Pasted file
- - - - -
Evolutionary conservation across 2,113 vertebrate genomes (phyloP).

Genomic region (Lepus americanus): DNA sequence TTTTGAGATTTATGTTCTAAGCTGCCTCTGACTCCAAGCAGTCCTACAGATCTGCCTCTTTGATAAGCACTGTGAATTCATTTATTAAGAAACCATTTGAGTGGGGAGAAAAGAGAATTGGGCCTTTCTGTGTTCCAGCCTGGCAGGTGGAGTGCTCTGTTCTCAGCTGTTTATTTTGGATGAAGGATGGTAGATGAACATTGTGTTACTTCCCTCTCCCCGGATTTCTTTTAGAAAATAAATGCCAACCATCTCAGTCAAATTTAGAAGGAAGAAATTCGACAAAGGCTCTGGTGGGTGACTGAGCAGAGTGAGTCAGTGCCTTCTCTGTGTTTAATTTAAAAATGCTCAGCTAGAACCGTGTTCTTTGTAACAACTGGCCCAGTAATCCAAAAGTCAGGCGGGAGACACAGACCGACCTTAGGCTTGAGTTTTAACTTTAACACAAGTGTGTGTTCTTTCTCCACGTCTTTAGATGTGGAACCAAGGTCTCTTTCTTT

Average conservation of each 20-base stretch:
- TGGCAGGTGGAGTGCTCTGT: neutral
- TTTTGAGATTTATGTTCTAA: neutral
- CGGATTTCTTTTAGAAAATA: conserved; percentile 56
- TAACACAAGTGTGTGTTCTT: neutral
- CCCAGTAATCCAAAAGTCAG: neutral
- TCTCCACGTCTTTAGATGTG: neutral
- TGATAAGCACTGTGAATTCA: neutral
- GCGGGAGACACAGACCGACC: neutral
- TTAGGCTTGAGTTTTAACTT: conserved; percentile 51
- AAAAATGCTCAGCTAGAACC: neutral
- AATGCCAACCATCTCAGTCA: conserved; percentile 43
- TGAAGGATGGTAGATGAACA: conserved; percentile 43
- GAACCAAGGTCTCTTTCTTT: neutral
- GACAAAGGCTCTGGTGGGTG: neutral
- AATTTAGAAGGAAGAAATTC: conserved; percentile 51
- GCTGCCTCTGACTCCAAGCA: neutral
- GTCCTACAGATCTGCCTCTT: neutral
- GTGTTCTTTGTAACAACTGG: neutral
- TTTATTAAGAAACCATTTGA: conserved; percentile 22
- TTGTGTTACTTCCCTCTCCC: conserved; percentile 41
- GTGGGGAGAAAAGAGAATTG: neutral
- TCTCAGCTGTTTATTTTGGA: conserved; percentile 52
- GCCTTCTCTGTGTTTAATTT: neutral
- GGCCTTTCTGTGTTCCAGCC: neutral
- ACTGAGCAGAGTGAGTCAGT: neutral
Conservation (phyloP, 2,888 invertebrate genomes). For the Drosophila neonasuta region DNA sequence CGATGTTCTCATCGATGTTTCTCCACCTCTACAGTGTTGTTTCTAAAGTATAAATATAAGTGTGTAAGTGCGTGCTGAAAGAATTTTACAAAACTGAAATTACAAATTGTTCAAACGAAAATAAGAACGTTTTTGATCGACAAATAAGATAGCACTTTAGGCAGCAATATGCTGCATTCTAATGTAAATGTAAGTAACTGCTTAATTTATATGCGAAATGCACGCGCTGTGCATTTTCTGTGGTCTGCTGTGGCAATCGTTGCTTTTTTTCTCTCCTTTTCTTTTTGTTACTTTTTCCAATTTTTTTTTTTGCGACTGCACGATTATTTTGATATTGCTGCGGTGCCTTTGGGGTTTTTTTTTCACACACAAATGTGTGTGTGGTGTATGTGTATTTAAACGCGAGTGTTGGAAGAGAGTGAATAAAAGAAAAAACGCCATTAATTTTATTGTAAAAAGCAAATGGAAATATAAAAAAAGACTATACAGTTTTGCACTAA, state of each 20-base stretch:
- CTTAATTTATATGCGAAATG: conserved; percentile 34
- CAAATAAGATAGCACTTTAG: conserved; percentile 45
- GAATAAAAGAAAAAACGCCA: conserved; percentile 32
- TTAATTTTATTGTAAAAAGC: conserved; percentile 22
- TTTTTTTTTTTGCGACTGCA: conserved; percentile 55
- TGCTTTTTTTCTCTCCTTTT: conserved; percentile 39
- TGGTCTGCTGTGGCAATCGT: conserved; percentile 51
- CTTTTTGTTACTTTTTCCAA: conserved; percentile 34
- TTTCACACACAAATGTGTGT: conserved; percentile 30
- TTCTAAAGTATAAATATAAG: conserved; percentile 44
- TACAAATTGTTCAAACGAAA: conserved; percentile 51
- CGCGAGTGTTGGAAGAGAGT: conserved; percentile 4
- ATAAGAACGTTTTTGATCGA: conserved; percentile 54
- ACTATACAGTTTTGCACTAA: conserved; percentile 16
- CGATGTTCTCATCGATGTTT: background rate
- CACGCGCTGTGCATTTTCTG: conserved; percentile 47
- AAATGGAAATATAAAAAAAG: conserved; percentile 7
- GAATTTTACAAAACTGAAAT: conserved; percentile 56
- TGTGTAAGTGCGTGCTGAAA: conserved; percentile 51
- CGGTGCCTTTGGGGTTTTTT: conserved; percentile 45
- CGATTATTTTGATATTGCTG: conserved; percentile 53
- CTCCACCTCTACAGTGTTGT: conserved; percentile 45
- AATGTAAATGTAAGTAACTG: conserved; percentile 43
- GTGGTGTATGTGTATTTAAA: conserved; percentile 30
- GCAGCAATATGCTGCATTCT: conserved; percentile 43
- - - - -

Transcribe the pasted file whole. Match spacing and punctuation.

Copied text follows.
Evolutionary conservation across 2,113 vertebrate genomes (phyloP).

Genomic region (Lepus americanus): DNA sequence TTTTGAGATTTATGTTCTAAGCTGCCTCTGACTCCAAGCAGTCCTACAGATCTGCCTCTTTGATAAGCACTGTGAATTCATTTATTAAGAAACCATTTGAGTGGGGAGAAAAGAGAATTGGGCCTTTCTGTGTTCCAGCCTGGCAGGTGGAGTGCTCTGTTCTCAGCTGTTTATTTTGGATGAAGGATGGTAGATGAACATTGTGTTACTTCCCTCTCCCCGGATTTCTTTTAGAAAATAAATGCCAACCATCTCAGTCAAATTTAGAAGGAAGAAATTCGACAAAGGCTCTGGTGGGTGACTGAGCAGAGTGAGTCAGTGCCTTCTCTGTGTTTAATTTAAAAATGCTCAGCTAGAACCGTGTTCTTTGTAACAACTGGCCCAGTAATCCAAAAGTCAGGCGGGAGACACAGACCGACCTTAGGCTTGAGTTTTAACTTTAACACAAGTGTGTGTTCTTTCTCCACGTCTTTAGATGTGGAACCAAGGTCTCTTTCTTT

Average conservation of each 20-base stretch:
- TGGCAGGTGGAGTGCTCTGT: neutral
- TTTTGAGATTTATGTTCTAA: neutral
- CGGATTTCTTTTAGAAAATA: conserved; percentile 56
- TAACACAAGTGTGTGTTCTT: neutral
- CCCAGTAATCCAAAAGTCAG: neutral
- TCTCCACGTCTTTAGATGTG: neutral
- TGATAAGCACTGTGAATTCA: neutral
- GCGGGAGACACAGACCGACC: neutral
- TTAGGCTTGAGTTTTAACTT: conserved; percentile 51
- AAAAATGCTCAGCTAGAACC: neutral
- AATGCCAACCATCTCAGTCA: conserved; percentile 43
- TGAAGGATGGTAGATGAACA: conserved; percentile 43
- GAACCAAGGTCTCTTTCTTT: neutral
- GACAAAGGCTCTGGTGGGTG: neutral
- AATTTAGAAGGAAGAAATTC: conserved; percentile 51
- GCTGCCTCTGACTCCAAGCA: neutral
- GTCCTACAGATCTGCCTCTT: neutral
- GTGTTCTTTGTAACAACTGG: neutral
- TTTATTAAGAAACCATTTGA: conserved; percentile 22
- TTGTGTTACTTCCCTCTCCC: conserved; percentile 41
- GTGGGGAGAAAAGAGAATTG: neutral
- TCTCAGCTGTTTATTTTGGA: conserved; percentile 52
- GCCTTCTCTGTGTTTAATTT: neutral
- GGCCTTTCTGTGTTCCAGCC: neutral
- ACTGAGCAGAGTGAGTCAGT: neutral
Conservation (phyloP, 2,888 invertebrate genomes). For the Drosophila neonasuta region DNA sequence CGATGTTCTCATCGATGTTTCTCCACCTCTACAGTGTTGTTTCTAAAGTATAAATATAAGTGTGTAAGTGCGTGCTGAAAGAATTTTACAAAACTGAAATTACAAATTGTTCAAACGAAAATAAGAACGTTTTTGATCGACAAATAAGATAGCACTTTAGGCAGCAATATGCTGCATTCTAATGTAAATGTAAGTAACTGCTTAATTTATATGCGAAATGCACGCGCTGTGCATTTTCTGTGGTCTGCTGTGGCAATCGTTGCTTTTTTTCTCTCCTTTTCTTTTTGTTACTTTTTCCAATTTTTTTTTTTGCGACTGCACGATTATTTTGATATTGCTGCGGTGCCTTTGGGGTTTTTTTTTCACACACAAATGTGTGTGTGGTGTATGTGTATTTAAACGCGAGTGTTGGAAGAGAGTGAATAAAAGAAAAAACGCCATTAATTTTATTGTAAAAAGCAAATGGAAATATAAAAAAAGACTATACAGTTTTGCACTAA, state of each 20-base stretch:
- CTTAATTTATATGCGAAATG: conserved; percentile 34
- CAAATAAGATAGCACTTTAG: conserved; percentile 45
- GAATAAAAGAAAAAACGCCA: conserved; percentile 32
- TTAATTTTATTGTAAAAAGC: conserved; percentile 22
- TTTTTTTTTTTGCGACTGCA: conserved; percentile 55
- TGCTTTTTTTCTCTCCTTTT: conserved; percentile 39
- TGGTCTGCTGTGGCAATCGT: conserved; percentile 51
- CTTTTTGTTACTTTTTCCAA: conserved; percentile 34
- TTTCACACACAAATGTGTGT: conserved; percentile 30
- TTCTAAAGTATAAATATAAG: conserved; percentile 44
- TACAAATTGTTCAAACGAAA: conserved; percentile 51
- CGCGAGTGTTGGAAGAGAGT: conserved; percentile 4
- ATAAGAACGTTTTTGATCGA: conserved; percentile 54
- ACTATACAGTTTTGCACTAA: conserved; percentile 16
- CGATGTTCTCATCGATGTTT: background rate
- CACGCGCTGTGCATTTTCTG: conserved; percentile 47
- AAATGGAAATATAAAAAAAG: conserved; percentile 7
- GAATTTTACAAAACTGAAAT: conserved; percentile 56
- TGTGTAAGTGCGTGCTGAAA: conserved; percentile 51
- CGGTGCCTTTGGGGTTTTTT: conserved; percentile 45
- CGATTATTTTGATATTGCTG: conserved; percentile 53
- CTCCACCTCTACAGTGTTGT: conserved; percentile 45
- AATGTAAATGTAAGTAACTG: conserved; percentile 43
- GTGGTGTATGTGTATTTAAA: conserved; percentile 30
- GCAGCAATATGCTGCATTCT: conserved; percentile 43